Objectives: This study examined Chicago residents' progress toward the Healthy People 2000 goal of reducing racial disparities in health and compared the results with a recent analysis of US data.
Methods: Non-Hispanic Black-to-non-Hispanic White rate ratios were computed for 14 health status indicators for 1990 and for 1998.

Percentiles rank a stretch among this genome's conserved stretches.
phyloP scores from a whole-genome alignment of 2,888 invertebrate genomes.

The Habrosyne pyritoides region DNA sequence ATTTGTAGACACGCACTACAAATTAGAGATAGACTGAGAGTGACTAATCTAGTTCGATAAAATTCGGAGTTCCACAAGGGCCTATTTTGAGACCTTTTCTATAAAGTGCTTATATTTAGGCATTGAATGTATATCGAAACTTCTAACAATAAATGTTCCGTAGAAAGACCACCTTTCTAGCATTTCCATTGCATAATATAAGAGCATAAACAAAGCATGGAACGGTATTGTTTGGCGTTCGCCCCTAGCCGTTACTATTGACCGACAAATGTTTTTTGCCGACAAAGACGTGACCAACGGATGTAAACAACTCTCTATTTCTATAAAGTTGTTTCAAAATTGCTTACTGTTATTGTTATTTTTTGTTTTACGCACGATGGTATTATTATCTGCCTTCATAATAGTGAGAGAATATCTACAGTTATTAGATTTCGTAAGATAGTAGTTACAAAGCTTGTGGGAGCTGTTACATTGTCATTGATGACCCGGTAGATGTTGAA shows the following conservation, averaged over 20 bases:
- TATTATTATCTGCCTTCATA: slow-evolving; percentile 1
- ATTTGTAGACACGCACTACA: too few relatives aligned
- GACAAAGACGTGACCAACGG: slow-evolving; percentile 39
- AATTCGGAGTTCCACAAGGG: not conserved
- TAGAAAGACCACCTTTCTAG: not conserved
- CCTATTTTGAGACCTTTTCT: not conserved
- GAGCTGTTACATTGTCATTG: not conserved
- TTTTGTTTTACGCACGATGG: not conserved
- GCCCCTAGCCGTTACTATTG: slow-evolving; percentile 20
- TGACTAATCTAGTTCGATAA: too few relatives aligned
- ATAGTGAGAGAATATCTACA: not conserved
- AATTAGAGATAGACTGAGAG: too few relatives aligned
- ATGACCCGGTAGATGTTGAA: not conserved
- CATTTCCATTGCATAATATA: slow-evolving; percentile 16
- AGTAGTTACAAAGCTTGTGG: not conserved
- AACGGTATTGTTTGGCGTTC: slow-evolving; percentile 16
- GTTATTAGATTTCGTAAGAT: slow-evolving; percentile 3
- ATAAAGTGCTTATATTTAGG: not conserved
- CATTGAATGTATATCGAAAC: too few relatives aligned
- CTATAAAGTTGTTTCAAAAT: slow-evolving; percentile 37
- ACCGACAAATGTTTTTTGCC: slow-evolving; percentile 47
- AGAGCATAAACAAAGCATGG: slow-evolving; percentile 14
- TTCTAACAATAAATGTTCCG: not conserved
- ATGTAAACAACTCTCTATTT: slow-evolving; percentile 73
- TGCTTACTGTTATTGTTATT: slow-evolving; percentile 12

Results: Nationally and in Chicago, indicators for both Blacks and Whites improved between 1990 and 1998; however, Whites consistently fared better. Nationally, gaps narrowed on 10 indicators; for Chicago, they widened on 10 indicators.
Conclusions: Nationally, there is apparent progress in reducing Black-White disparities; this is not true for Chicago. Whether failure to reduce racial disparities is unique to Chicago or is common to other urban centers remains an open question with important implications.